Recognize Strong Operational Competencies Often Leads to Innovation Failure
To operate in a competitive market, you have to plan effectively, run a very efficient operation, produce results according to a schedule, have structure, do lots of reporting, etc. As well, enterprises need to hire the right people for the right task in the right quantity, invest in physical capital, equipment and marketing, etc. If your estimates are off, you will either waste money, have excess capacity, or miss out on sales because the company can’t satisfy demand. While good in operations, this style of thinking often hinders the ability to innovate. Why ? Because the next big thing always starts out looking like nothing at all. So by instituting financial targets, processes and controls for a business that you don’t fully understand, you almost guarantee that your second and third horizon opportunities end up getting scaled back to a first horizon ideas. And despite the best intentions, you end up trapped in your P & L. To address this issue, some companies have created separate units (ie: Google X ) with an Innovation Lab that is set up specifically to pursue opportunities separately from the operational divisions. With this approach failure rates tend to be much higher than would be tolerated in normal business practice – but the payoffs tend to more than offset them. And you’re getting a window into the future that should be beneficial to evolving the current business.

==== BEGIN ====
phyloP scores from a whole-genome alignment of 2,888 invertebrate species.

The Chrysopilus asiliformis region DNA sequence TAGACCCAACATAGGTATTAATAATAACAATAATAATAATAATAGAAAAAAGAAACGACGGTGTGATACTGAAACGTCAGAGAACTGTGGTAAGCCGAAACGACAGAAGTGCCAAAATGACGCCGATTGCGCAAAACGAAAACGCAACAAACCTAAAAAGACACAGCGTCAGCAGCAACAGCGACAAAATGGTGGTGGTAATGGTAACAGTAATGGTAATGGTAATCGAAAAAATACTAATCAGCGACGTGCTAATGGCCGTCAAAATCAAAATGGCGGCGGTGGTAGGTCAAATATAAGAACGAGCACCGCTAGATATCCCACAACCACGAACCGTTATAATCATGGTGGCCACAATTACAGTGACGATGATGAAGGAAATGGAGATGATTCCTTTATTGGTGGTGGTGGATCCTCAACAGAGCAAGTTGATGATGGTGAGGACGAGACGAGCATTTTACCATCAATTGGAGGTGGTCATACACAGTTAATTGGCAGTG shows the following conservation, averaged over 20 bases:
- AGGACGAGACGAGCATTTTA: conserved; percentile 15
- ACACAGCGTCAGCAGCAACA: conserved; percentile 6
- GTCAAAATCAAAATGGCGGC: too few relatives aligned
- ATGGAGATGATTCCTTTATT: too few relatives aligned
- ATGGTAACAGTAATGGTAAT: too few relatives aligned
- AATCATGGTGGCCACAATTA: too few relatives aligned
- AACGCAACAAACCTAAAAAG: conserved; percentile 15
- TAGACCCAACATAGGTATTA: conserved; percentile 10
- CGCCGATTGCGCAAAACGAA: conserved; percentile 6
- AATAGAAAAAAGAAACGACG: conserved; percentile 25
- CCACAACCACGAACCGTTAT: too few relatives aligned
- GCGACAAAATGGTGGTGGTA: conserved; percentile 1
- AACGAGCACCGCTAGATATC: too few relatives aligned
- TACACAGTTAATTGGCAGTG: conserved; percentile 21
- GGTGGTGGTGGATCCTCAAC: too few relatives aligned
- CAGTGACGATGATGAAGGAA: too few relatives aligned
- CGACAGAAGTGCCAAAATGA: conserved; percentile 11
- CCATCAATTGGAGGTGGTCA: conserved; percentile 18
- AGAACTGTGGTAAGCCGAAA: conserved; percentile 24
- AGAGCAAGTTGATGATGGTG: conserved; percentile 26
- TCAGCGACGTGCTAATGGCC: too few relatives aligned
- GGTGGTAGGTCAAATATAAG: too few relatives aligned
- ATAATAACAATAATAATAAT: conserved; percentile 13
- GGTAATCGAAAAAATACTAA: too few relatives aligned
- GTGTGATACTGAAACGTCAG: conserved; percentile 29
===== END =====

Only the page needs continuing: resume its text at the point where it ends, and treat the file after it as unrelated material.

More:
The Bottom Line
Because every business is eventually disrupted, it’s absolutely essential enterprises be able to look beyond the current business by meaningfully exploring new horizons / opportunities –
- to be where the money is going to be
- to benefit from change, versus being a victim of change
- with greater sophistication in monetizing value creation and managing risk
- with internal and external expertise
if the goals are to –
- grow and evolve as an organization
- increase relevance and revenue going forward
- attract and retain top talent
- realize business potential and higher corporate valuation for stakeholders
Reference : Greg Satell – Innovation Advisor, Speaker and Author of Mapping Innovation
July 10, 2018 – CAIL – Innovation Industry Commentary